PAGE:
• Kinane DF, Attström R. Advances in the pathogenesis of periodontitis. Group B consensus report of the fifth European Workshop in Periodontology. J Clin Periodontol 2005; 32(Suppl. 6): 130-1
  • Chapple ILC et al. Primary prevention of periodontitis: managing gingivitis. J Clin Periodontol 2015; 42 (Suppl.16): S71-S76
  • Barnett M L. The rationale for the daily use of an antimicrobial mouthrinse. JADA 2006; 137: 16S-21S
  • Adult Dental Health Survey 2009. The Health and Social Care Information Centre 2011
  • Chapple ILC et al. Interaction of lifestyle, behaviour or systemic diseases with dental caries and periodontal diseases: consensus report of group 2 of the joint EFP/ORCA workshop on the boundaries between caries and periodontal diseases. J Clin Periodontol 2017; 44 (Suppl. 18): S39-S51
  • Albandar JM et al. Manifestations of systemic diseases and conditions that affect the periodontal attachment apparatus: Case definitions and diagnostic considerations. J Clin Periodontol. 2018; 45(Supp 20): S171-S189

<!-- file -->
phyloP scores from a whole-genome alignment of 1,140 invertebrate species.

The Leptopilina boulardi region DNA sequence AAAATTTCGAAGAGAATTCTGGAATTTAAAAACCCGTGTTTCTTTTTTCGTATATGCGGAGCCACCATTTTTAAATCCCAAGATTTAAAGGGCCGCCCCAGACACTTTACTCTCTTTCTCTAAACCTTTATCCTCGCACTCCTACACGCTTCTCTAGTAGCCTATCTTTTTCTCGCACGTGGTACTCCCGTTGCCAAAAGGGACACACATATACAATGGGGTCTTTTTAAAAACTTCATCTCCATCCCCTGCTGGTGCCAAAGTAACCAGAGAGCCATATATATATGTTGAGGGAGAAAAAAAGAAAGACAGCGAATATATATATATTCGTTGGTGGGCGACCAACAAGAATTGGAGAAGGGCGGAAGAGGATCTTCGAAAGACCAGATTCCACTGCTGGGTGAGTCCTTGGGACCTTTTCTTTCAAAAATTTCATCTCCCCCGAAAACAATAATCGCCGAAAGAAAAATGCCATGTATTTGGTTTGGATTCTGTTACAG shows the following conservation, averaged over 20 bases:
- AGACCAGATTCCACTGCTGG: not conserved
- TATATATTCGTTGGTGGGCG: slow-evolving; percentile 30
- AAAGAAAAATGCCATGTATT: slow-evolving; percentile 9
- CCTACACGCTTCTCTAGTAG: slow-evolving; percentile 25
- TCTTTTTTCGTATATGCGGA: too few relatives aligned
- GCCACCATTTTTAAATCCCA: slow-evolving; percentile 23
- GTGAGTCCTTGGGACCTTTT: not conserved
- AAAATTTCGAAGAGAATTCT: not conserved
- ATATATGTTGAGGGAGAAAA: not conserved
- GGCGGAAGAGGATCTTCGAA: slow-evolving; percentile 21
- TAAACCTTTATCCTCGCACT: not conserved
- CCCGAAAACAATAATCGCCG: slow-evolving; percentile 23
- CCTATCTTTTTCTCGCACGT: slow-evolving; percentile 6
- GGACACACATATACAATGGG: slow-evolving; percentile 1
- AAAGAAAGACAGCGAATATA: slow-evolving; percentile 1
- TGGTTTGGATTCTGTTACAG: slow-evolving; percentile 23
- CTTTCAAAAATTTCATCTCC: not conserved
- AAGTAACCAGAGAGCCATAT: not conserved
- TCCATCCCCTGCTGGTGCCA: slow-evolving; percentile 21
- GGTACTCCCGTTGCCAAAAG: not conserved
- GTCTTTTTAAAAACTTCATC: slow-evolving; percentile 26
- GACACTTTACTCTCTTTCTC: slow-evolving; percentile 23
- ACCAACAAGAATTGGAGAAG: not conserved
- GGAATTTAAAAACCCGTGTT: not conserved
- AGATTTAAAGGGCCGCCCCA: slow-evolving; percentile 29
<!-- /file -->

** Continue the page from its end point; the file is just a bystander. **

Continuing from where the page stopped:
• Winning L, Linden JG. Periodontitis and systemic disease. BDJ Team 2015; 2(15163)
  • Tonetti et al. Principles in prevention of periodontal diseases Consensus report of group 1 of the 11th European Workshop on Periodontology on effective prevention of periodontal and peri-implant diseases. J Clin Periodontol 2015; 42 (Suppl. 16): S5-S11.